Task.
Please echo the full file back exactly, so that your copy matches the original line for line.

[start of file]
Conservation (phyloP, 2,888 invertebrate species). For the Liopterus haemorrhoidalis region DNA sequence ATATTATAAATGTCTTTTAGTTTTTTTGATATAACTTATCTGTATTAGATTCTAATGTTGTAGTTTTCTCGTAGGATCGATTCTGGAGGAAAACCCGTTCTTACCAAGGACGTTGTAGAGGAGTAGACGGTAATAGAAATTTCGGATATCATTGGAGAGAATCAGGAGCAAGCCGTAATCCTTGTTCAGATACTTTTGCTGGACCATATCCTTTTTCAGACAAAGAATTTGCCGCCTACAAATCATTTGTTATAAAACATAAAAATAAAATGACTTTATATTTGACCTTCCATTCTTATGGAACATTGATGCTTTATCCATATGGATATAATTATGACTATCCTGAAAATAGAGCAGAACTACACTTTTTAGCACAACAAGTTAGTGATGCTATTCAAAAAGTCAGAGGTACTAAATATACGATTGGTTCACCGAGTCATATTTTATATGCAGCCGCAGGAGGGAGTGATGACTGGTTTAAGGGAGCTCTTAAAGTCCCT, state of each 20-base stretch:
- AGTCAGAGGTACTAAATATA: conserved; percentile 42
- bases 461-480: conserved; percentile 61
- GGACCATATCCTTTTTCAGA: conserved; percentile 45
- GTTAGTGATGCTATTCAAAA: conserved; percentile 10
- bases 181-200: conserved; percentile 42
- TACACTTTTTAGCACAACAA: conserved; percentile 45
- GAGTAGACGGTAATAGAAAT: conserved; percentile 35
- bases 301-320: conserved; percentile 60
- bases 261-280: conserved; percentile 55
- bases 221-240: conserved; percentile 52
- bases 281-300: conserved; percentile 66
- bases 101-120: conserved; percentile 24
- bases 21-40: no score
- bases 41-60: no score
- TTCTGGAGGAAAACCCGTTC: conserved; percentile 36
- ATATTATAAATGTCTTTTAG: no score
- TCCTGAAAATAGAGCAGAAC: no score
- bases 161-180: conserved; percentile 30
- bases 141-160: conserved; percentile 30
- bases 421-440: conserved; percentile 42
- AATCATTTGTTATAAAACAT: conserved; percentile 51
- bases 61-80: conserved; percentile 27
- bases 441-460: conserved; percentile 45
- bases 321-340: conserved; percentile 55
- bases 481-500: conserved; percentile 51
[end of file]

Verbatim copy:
Conservation (phyloP, 2,888 invertebrate species). For the Liopterus haemorrhoidalis region DNA sequence ATATTATAAATGTCTTTTAGTTTTTTTGATATAACTTATCTGTATTAGATTCTAATGTTGTAGTTTTCTCGTAGGATCGATTCTGGAGGAAAACCCGTTCTTACCAAGGACGTTGTAGAGGAGTAGACGGTAATAGAAATTTCGGATATCATTGGAGAGAATCAGGAGCAAGCCGTAATCCTTGTTCAGATACTTTTGCTGGACCATATCCTTTTTCAGACAAAGAATTTGCCGCCTACAAATCATTTGTTATAAAACATAAAAATAAAATGACTTTATATTTGACCTTCCATTCTTATGGAACATTGATGCTTTATCCATATGGATATAATTATGACTATCCTGAAAATAGAGCAGAACTACACTTTTTAGCACAACAAGTTAGTGATGCTATTCAAAAAGTCAGAGGTACTAAATATACGATTGGTTCACCGAGTCATATTTTATATGCAGCCGCAGGAGGGAGTGATGACTGGTTTAAGGGAGCTCTTAAAGTCCCT, state of each 20-base stretch:
- AGTCAGAGGTACTAAATATA: conserved; percentile 42
- bases 461-480: conserved; percentile 61
- GGACCATATCCTTTTTCAGA: conserved; percentile 45
- GTTAGTGATGCTATTCAAAA: conserved; percentile 10
- bases 181-200: conserved; percentile 42
- TACACTTTTTAGCACAACAA: conserved; percentile 45
- GAGTAGACGGTAATAGAAAT: conserved; percentile 35
- bases 301-320: conserved; percentile 60
- bases 261-280: conserved; percentile 55
- bases 221-240: conserved; percentile 52
- bases 281-300: conserved; percentile 66
- bases 101-120: conserved; percentile 24
- bases 21-40: no score
- bases 41-60: no score
- TTCTGGAGGAAAACCCGTTC: conserved; percentile 36
- ATATTATAAATGTCTTTTAG: no score
- TCCTGAAAATAGAGCAGAAC: no score
- bases 161-180: conserved; percentile 30
- bases 141-160: conserved; percentile 30
- bases 421-440: conserved; percentile 42
- AATCATTTGTTATAAAACAT: conserved; percentile 51
- bases 61-80: conserved; percentile 27
- bases 441-460: conserved; percentile 45
- bases 321-340: conserved; percentile 55
- bases 481-500: conserved; percentile 51